The Chan Centre Showcases Theatrical Tribute to Poet Gwendolyn Brooks, the First African-American to win the Pulitzer Prize

The Chan Centre for the Performing Arts at the University of British Columbia presents the dazzling multimedia work No Blue Memories: The Life of Gwendolyn Brooks on February 24, 2019, at 7pm in the Chan Shun Concert Hall as part of the Beyond Words series. The late poet was a radical and disruptive presence within the national literary scene, becoming the first African-American to win the Pulitzer Prize in 1950. In this ambitious creation, innovative art-collective Manual Cinema collaborates with Chicago-based poets Eve L. Ewing and Nate Marshall to craft an inspiring biographical narrative, featuring a live six-piece band and original score by Jamila Woods and Ayanna Woods.

“Manual Cinema creates magic, pure and simple. Through the unlikely pairing of high-tech digital equipment and old-school overhead projectors they are known for completely captivating audiences,” says Wendy Atkinson, Programming Manager at the Chan Centre and curator of Beyond Words. “Two years ago they performed here to rave reviews and when I heard about their most recent project — a biography of poet Gwendolyn Brooks that also includes a live band — I couldn’t resist inviting them back!”

Born in 1917 in Kansas and raised in Chicago, Gwendolyn Brooks worked for decades as an acclaimed artist, mentor to aspiring poets, and advocate for schoolchildren. She became one of the most widely read authors in America, using her poetic eloquence to convey the black experience. The Pulitzer Prize-winning Annie Allen was a collection of poignant portraits, and was the first of Brooks’ many boundary-breaking accomplishments. She was the first black woman to become a poetry consultant for the Library of Congress, the first to be inducted into the American Academy of Arts and Letters, and was appointed Poet Laureate of Illinois in 1968.

No Blue Memories traces the political arc of her career and the development of her craft. Manual Cinema’s production uses a combination of exquisite shadow puppetry, vintage overhead projectors, multiple screens, actors, live feed cameras, multi-channel sound design, and live music. Written by Ewing and Marshall — also known collectively as Crescendo Literary, a name taken from a Brooks composition — the evocative performance poetically explores her legacy. Fellow Chicago-based soul singer Jamila Woods collaborated with multi-instrumentalist Ayanna Woods for the original score, which will be performed live. The multimedia work was commissioned by the Poetry Foundation for Brooks’ centenary in 2017 and premiered in Chicago.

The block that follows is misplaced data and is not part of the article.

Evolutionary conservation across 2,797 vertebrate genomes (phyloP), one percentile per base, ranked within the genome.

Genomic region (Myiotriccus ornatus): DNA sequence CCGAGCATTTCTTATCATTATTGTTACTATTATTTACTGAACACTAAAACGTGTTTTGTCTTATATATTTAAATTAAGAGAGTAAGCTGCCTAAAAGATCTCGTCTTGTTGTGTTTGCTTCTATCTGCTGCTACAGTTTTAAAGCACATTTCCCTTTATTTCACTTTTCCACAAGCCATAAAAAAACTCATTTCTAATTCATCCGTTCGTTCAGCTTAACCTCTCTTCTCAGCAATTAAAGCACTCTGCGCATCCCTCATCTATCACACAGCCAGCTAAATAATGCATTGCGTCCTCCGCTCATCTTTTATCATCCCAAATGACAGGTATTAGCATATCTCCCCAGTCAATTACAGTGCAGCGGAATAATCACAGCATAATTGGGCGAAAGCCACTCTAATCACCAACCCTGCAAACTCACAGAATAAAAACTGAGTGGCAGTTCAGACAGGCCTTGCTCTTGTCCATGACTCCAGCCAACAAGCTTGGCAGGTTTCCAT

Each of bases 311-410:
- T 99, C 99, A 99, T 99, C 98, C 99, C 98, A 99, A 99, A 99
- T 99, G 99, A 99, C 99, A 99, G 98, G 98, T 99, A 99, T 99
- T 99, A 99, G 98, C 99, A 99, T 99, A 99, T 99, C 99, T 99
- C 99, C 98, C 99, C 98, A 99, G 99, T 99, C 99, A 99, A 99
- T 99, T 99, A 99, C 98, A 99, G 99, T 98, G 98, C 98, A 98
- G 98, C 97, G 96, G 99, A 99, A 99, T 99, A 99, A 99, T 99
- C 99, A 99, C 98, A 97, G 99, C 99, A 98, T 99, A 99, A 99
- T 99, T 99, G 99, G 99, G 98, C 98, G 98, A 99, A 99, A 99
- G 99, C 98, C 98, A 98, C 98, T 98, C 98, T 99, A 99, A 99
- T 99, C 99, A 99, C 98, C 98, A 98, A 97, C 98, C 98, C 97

Manual Cinema was founded in 2010 and is a performance collective, design studio, and film/video production company. They combine handmade shadow puppetry, cinematic techniques, and innovative sound and music to create immersive visual stories for stage and screen. With expertise in choreography, movement, composition, interactive media, and puppeteering, Manual Cinema’s Co-Artistic Directors, Drew Dir, Sarah Fornace, Ben Kauffman, Julia VanArsdale Miller and Kyle Vegter are a formidable force whose talent has taken them around the world. They return to the Chan Centre by popular demand following a sold-out show in February of 2017 when they delighted audiences with their award-winning gothic masterpiece Ada/Ava in the Telus Studio Theatre.

Get your tickets at the Chan Centre for Performing Arts at UBC (

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